Do you remember Valentine’s Day in the ’80s? ’90s? When you were just a wee one in school? It was fun, right? I mean, with Hershey Kisses, heart-shaped candies, and cute, store-bought “I Choo-Choo-Choose You” cards (for the whole class, of course) it was kinda the jam. It was a great excuse to talk to your friends and load up on sugar. And while the holiday was (and is) rife with problems — problems which are too weighty to get into in one, short 800-word piece — for young kids, Valentine’s Day was and always has been something of a treasure trove. I loved getting conversation hearts and Lisa Frank stickers. But sometime between then and now, things changed. Scratch that: parents changed, and today Valentine’s Day looks more like little Christmas.
Valentine’s Day was never meant to be Christmas 2.0.
Now I know what you’re thinking: Who is this pompous-ass person telling me how to spend my money — and the holidays? This woman must be nasty. Bitter. She has no soul. Plus, who cares? As the saying goes, to each their own. But I am bringing this up in the name of love. Let me explain.
You see, whether you love the holiday or hate it, Valentine’s Day is a day of romance. A celebration of affection, attachment, and amour. And while the origins of Valentine’s Day are dark — according to History, “St. Valentine” or Valentinus was beheaded by the Roman emperor Claudius the II — the purpose of the holiday (at least today) is to honor those we cherish, care for, and love. And video games and LOL dolls? Well, while my children enjoy these things, they are just that: things. They are toys. Objects. Items of pleasure and amusement, but not affection or desire or love. And while it could be argued that bestowing crap on my kids is an act of love, I prefer to teach them about meaningful relationships by having meaningful relationships.
We kiss, bake cookies, color, dance, sing songs, and hug. We talk about what it means to love someone, because love isn’t given in gift form. It is kindness and respect. Love is sympathy, empathy, understanding, and support. And we spend time together, as we should – as the meaning of the holiday suggests and implies.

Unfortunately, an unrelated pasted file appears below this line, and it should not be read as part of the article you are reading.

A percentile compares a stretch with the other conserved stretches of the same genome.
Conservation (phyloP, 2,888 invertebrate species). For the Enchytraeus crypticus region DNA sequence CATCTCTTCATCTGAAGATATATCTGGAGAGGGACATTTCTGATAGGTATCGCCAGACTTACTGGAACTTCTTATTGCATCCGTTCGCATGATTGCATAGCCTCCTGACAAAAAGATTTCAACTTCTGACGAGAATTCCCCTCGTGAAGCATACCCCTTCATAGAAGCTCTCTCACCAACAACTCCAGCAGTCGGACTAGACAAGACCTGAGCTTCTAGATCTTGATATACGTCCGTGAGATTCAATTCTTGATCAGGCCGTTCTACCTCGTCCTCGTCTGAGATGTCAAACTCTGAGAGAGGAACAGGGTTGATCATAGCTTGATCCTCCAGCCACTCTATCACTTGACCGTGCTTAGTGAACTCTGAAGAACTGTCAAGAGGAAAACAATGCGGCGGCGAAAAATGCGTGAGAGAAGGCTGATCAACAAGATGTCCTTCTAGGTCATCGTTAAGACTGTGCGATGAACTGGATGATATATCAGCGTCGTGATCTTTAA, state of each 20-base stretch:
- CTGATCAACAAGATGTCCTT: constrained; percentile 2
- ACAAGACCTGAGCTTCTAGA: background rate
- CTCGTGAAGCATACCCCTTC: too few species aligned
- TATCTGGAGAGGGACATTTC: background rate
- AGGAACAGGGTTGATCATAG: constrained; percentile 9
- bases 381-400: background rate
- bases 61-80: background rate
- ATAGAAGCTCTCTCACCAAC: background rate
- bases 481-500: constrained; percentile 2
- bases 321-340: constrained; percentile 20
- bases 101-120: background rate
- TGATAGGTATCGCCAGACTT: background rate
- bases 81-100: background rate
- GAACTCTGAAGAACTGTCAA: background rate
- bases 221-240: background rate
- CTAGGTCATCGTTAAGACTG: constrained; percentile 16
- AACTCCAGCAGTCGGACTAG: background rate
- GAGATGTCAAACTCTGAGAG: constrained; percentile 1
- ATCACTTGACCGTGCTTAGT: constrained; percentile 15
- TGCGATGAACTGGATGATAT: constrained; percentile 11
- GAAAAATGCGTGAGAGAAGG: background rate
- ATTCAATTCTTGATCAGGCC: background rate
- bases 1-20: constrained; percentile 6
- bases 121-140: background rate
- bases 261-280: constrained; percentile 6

But there are other reasons why Valentine’s Day should be toned down. You see, “things” are expensive, and not everyone can afford Christmas 2.0. Children who do not receive gift bags or baskets may feel less than when they’re talking to their friends, and that sucks. No child should feel unloved because they got Russell Stover’s instead of Roblox. Because they received a hug instead of one of the gals from Rainbow High.
Valentine’s Day should be toned down because it teaches children humility. There are other things in life we should be thankful for. Plus, sometimes the smallest gestures bring us the greatest joys.
Valentine’s Day should be toned down because no one — and I mean no one — needs the stress of another high-end holiday. The purchasing, wrapping, baking, making, and planning? It’s just too much. The bar is set too high.
Valentine’s Day should be toned down because it is just that: a day. Children need to learn that holidays can pass without elaborate celebration or fanfare. The greatest acts of love are personal. They come from the heart.
And Valentine’s Day should be toned down because (most) kids have enough stuff. After all, they get toys at restaurants, lollipops at the bank. Childhood is full of trinkets, toys, and things. And while I cannot speak for everyone’s children, my kids don’t need another toy they won’t play with. They don’t need another stuffed animal they won’t sleep or snuggle with. Oh, and don’t get me started on the shit kids bring to school.
Leave your extravagant Valentine’s Day goodie bags at home, Karen. The gesture is nice, but your one-upping is depressing and upsetting. Homemade and store-bought Valentines are fine. Throw on a sticker or lollipop, if you want to get fancy with it.
So call me Cupid’s curmudgeonly cousin, if you must. Refer to me as a bitter, nasty woman, if you will. And say what you want behind my back — or in the comments section on Facebook, Twitter, or Instagram — but maybe (just maybe) consider pulling back. Because our children don’t need things this Valentine’s Day, they need their friends and family. They need love, time, and us.
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